The Federal Communications Commission (FCC) was put into place in 1934 by the government to regulate the airwaves in the U.S. Up until recently it had performed its duties to the needs of the public after careful analysis of each infraction. However, at the Super Bowl in 2004 during the half-time show a wardrobe malfunction, which exposed Janet Jackson’s breast, caused the powers that be to crack down on the entertainment industry as a whole. The actual infraction was during a dance routine in which Justin Timberlake touches the chest area of Ms. Jackson and pulls her toward him by using her blouse, however the blouse apparently ripped and exposed her nipple. The response to this obvious accident was completely uncalled for. The FCC fined CBS over a half a million dollars for this accident. Then on Feb. 16, 2005 the House of Representatives passed the Broadcast Decency Enforcement Act. This legislation states that the amount that the FCC can fine broadcasters up to 500,000 per infraction per deviant. For example, Howard Stern was fined personally for something derogatory on his morning radio show. But not only was Stern fined but also Clear Channel the company that broadcasts his show and every affiliate of Clear Channel. These fines prove nothing and also begin to show a very scary thought of cens...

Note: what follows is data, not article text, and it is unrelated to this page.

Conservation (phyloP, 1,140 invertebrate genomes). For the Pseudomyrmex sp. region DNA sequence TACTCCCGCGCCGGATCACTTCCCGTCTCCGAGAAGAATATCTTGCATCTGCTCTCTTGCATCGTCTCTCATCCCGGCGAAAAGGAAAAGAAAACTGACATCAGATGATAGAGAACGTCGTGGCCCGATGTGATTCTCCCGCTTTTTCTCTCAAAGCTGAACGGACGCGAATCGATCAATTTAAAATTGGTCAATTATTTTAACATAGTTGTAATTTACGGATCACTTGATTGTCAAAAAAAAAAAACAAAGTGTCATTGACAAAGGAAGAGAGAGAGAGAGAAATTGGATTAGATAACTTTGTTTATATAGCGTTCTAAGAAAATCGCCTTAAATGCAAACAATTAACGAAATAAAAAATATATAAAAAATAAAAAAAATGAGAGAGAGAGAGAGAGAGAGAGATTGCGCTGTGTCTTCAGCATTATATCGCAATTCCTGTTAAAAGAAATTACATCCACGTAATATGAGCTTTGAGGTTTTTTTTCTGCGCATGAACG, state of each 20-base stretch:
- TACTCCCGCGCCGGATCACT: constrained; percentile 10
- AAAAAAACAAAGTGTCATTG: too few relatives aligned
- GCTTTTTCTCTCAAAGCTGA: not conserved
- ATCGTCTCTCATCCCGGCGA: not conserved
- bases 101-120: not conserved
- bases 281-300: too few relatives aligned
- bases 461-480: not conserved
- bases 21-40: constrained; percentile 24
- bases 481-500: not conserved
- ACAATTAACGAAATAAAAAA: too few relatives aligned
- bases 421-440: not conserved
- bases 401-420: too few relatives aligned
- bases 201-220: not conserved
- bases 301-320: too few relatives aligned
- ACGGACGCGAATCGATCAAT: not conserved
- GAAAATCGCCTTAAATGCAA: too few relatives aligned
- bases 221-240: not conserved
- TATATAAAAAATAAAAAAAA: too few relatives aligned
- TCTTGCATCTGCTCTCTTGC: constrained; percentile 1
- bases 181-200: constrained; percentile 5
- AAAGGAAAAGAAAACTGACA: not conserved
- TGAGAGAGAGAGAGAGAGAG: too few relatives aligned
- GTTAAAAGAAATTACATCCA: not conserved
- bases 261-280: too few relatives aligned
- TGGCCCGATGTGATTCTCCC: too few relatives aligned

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...an people should be watching then the nation should just roll over and give in? This country was based up certain inalienable rights and free speech is one of the most coveted. If not for free speech the women and African Americans in our society might still not have the ability to vote. To let the FCC take away this right would be a betrayal to the generations that came before. The government has no place in this matter and it should be overseen by a separate entity which has nothing to gain. And until this specific organization gives reasoning behind its judgments and sets forth prior rules and regulations to be agreed to by the communication industry and the people, then it has no right to censor or indict people that are just exercising their right of free speech.
“House approves tougher indecency fines, Senate considers similar bill.” CNN.com 16 Feb 2005
McDonough, Siobhan. “With tight budget, PBS careful to avoid FCC fines…” The Associated Press. 3 Mar. 2005
Means, Sean. “Think the Oscars were boring? All TV could end up that way.” The Salt Lake Tribune. 5 Mar. 2005
Rose, Alex. “Rock Music Menu: FCC is a Bunch of Chowderheads” The Daily Times. 25 Feb. 2005
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